Wikileaks has been making news since 2006, but in 2010 they made big news with a series of leaks starting with the “Collateral Murder” videos. Following that were the Afghan war logs and the Iraq war logs. Wikileaks’ final leak that year was the diplomatic cables, the largest leak of classified documents in history. As the leaks and the events surrounding them unfolded, Wikileaks became one of the biggest, most thrilling stories in years.
Getting to Know Wikileaks
Julian Assange, the group’s leader, became a high profile figure in the media, as a source on the leaks and as a spokesman for open governance.
Raffi Khatchadourian wrote this excellent, extensive profile of Julian Assange while “Collateral Murder,” his first major media coup, was in production and still a closely-guarded secret.
Andy Greenberg spoke to Assange at the end of 2010 in a wide-ranging interview covering recent and future leaks, Wikileaks’ future, and what Assange’s overarching goals are.
Rolling Stone published another in-depth interview with Assange in 2012 while he was waiting for a hearing to see if he’d be extradited to Sweden for questioning on his alleged molestation of two women in August 2010. They spoke about his arrest warrant, his time in solitary, and the future of journalism.
An excellent analysis of the Wikileaks ideology and some of Assange’s pre-Wikileaks writing, by Aaron Bady.
A more contrarian take on Wikileaks. Jared Lanier thinks a world without secrets would cause a breakdown of democracy and trust.
“The only surprising thing about the WikiLeaks revelations is that they contain no surprises. Didn’t we learn exactly what we expected to learn? The real disturbance was at the level of appearances: we can no longer pretend we don’t know what everyone knows we know. This is the paradox of public space: even if everyone knows an unpleasant fact, saying it in public changes everything.”
Wikileaks’ Relationship With The Media
Assange’s shadowy reputation and the circumstances of the leaks ultimately overshadowed the leaks themselves. In releasing most of its cache of classified documents, Wikileaks partnered with media establishments to help disseminate, analyse and report on their contents. This unprecedented collaboration proved to eventful and endlessly fascinating.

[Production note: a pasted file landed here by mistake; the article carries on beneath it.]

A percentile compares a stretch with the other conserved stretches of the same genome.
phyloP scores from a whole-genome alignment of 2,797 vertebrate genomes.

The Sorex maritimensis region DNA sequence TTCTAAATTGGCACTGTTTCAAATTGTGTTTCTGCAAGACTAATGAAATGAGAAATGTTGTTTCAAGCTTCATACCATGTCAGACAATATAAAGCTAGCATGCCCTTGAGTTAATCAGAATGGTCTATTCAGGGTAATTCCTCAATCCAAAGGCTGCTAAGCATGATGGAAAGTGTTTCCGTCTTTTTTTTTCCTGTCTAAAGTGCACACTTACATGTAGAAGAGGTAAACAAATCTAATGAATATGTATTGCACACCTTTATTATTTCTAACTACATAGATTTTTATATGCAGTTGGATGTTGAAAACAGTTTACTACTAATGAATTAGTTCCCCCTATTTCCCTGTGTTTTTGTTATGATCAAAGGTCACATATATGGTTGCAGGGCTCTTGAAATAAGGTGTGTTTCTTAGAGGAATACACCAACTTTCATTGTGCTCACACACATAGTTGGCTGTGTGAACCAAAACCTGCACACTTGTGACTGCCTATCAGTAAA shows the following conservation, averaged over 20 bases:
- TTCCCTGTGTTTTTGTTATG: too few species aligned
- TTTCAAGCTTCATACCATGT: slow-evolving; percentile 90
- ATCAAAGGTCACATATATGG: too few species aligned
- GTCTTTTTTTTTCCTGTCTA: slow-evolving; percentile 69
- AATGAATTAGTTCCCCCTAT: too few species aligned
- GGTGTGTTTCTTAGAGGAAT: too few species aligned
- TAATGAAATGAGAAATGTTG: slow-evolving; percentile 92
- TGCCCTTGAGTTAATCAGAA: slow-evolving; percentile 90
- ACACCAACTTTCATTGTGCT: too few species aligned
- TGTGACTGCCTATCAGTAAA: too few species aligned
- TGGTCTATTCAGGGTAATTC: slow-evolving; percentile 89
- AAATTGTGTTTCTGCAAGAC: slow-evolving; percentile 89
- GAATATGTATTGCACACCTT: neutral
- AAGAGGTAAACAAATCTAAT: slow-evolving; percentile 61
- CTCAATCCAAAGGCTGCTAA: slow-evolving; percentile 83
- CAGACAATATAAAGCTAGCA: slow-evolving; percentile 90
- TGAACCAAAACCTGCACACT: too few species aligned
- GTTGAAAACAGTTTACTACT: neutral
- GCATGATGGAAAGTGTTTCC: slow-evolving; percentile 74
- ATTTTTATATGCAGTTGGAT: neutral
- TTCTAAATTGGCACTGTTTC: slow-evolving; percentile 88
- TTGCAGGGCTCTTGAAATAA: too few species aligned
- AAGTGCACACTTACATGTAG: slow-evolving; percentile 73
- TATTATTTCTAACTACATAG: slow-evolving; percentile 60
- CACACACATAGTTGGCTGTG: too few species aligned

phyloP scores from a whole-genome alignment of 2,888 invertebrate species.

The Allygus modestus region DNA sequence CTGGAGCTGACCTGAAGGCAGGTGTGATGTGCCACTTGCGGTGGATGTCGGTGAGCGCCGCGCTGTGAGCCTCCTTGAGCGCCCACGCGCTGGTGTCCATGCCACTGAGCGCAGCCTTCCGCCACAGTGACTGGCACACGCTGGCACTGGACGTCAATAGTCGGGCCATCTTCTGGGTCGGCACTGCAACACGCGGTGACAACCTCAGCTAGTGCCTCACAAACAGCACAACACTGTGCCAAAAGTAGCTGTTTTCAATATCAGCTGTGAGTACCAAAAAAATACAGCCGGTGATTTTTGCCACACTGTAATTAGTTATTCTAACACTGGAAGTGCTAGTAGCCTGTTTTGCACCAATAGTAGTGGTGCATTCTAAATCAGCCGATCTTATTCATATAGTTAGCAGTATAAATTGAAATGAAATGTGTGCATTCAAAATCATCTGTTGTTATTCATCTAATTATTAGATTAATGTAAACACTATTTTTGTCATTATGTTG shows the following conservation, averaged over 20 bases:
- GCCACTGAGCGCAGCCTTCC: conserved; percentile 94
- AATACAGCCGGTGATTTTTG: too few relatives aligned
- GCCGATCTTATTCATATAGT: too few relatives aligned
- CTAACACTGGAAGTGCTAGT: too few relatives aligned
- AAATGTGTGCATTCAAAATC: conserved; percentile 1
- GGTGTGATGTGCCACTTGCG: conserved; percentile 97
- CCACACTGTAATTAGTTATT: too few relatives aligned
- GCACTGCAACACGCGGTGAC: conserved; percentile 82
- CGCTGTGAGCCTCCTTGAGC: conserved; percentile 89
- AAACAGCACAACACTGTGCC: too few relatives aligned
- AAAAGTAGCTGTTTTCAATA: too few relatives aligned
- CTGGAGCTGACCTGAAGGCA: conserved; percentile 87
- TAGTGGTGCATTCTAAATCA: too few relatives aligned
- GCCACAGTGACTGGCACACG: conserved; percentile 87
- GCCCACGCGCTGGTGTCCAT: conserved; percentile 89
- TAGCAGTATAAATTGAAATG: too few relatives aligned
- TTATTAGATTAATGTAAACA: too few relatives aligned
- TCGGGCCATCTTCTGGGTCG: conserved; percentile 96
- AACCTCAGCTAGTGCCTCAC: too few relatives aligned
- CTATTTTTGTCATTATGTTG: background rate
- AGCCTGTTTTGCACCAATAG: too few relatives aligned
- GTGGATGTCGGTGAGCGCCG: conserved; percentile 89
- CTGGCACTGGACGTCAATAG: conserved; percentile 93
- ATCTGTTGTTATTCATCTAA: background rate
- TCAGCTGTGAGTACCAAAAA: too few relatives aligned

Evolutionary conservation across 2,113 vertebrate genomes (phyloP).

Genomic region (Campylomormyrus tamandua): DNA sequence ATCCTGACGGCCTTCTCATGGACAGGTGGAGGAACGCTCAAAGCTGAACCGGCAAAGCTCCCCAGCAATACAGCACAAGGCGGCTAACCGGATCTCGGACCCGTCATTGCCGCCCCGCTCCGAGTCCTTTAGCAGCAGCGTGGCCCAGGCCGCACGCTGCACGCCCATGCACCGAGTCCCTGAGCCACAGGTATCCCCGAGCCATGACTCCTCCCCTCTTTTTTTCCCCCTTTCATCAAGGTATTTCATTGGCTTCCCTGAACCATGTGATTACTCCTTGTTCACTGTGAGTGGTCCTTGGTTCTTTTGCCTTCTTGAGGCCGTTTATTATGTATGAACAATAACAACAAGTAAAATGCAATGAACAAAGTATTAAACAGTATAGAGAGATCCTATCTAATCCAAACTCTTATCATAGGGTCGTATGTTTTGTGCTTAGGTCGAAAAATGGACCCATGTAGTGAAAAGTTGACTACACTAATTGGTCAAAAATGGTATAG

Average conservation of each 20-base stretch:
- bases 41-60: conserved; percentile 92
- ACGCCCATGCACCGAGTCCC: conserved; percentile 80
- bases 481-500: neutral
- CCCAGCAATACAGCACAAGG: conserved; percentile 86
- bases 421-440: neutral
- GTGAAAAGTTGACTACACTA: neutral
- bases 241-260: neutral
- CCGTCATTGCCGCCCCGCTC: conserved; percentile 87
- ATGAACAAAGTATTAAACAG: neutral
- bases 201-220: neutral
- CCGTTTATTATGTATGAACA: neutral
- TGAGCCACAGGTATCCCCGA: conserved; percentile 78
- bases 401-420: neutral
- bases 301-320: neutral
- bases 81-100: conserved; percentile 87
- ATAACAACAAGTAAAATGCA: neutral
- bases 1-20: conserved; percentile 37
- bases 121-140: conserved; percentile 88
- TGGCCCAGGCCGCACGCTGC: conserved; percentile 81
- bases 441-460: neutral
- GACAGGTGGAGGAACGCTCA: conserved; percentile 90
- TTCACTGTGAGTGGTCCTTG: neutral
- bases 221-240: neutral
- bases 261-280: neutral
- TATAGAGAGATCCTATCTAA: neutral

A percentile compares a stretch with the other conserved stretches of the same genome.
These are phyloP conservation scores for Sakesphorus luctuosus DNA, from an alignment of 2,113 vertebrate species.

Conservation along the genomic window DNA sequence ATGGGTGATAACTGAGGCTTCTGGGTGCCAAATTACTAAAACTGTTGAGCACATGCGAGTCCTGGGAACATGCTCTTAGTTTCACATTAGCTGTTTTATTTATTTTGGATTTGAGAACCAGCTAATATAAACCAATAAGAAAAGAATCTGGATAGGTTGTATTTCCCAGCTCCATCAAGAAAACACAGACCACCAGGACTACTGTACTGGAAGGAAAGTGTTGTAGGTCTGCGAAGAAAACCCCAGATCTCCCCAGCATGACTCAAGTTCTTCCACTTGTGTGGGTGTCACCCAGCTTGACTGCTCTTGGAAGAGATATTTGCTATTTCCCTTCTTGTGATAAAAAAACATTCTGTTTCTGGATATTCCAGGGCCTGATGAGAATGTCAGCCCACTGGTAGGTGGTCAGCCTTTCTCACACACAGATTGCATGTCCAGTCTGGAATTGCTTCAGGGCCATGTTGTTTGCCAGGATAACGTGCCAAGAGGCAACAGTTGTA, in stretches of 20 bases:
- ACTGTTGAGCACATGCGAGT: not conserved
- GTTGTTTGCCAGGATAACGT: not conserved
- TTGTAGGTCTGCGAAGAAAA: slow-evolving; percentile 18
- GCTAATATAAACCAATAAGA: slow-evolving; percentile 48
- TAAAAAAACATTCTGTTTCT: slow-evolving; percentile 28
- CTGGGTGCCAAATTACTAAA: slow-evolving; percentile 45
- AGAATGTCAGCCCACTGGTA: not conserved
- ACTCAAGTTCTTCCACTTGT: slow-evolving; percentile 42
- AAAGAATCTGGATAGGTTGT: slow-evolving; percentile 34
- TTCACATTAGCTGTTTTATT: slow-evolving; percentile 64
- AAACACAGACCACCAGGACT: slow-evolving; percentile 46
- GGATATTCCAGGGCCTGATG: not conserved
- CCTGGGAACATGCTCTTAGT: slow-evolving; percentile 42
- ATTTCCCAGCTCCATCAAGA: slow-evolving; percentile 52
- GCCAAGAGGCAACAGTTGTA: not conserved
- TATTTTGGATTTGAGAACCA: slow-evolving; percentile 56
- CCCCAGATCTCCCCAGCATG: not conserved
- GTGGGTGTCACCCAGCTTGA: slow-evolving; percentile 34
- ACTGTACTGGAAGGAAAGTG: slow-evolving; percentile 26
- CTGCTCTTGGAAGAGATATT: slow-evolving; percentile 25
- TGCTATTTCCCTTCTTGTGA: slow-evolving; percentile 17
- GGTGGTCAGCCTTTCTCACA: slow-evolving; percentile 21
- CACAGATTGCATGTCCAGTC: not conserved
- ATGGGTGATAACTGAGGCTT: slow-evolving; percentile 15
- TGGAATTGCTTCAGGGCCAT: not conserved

The Afghanistan logs were the first to be released through the media, with the New York Times, Der Spiegel and The Guardian simultaneously publishing selections of the documents with their respective analysis. In this article, Clint Hendler explains how it all came together.
Here Bill Keller recounts the media collaboration end to end, from his view as the New York Times executive editor. The Times’ relationship with Wikileaks soured when they declined to link to the Iraq war logs on the Wikileaks site, fearing it could put informants in danger.
This critical profile of Assange that The Times published alongside their Iraq War Logs coverage severed their ties completely.
With The Times’ relationship with Wikileaks collapsing, Assange wanted to exclude The Times from his next leak, the diplomatic cables. Marcel Rosenbach and Holger Stark represented Der Spiegel during these meetings, and here they relay the encounters from their position.
Vanity Fair also published a detailed, birds-eye view of the newspapers’ relationship with Assange.
The source of the leaks, allegedly, was Bradley Manning, an Army soldier stationed in Iraq. When Manning found out he was about to be discharged for punching a female intelligence analyst, he’s said to have contacted Adrian Lamo, a former hacker, claiming to be in possession of classified documents that he wanted to leak. Lamo went to the FBI, and Manning was arrested.
The Washington Post published a long profile of Manning and his involvement in the leaks leading up to his arrest, painting a picture of an emotional but promising young man.
New York Magazine also published a profile of Manning, calling him “one of America’s most unusual revolutionaries.”
Another profile of Manning, by Denver Nicks.
(Image via Vanity Fair)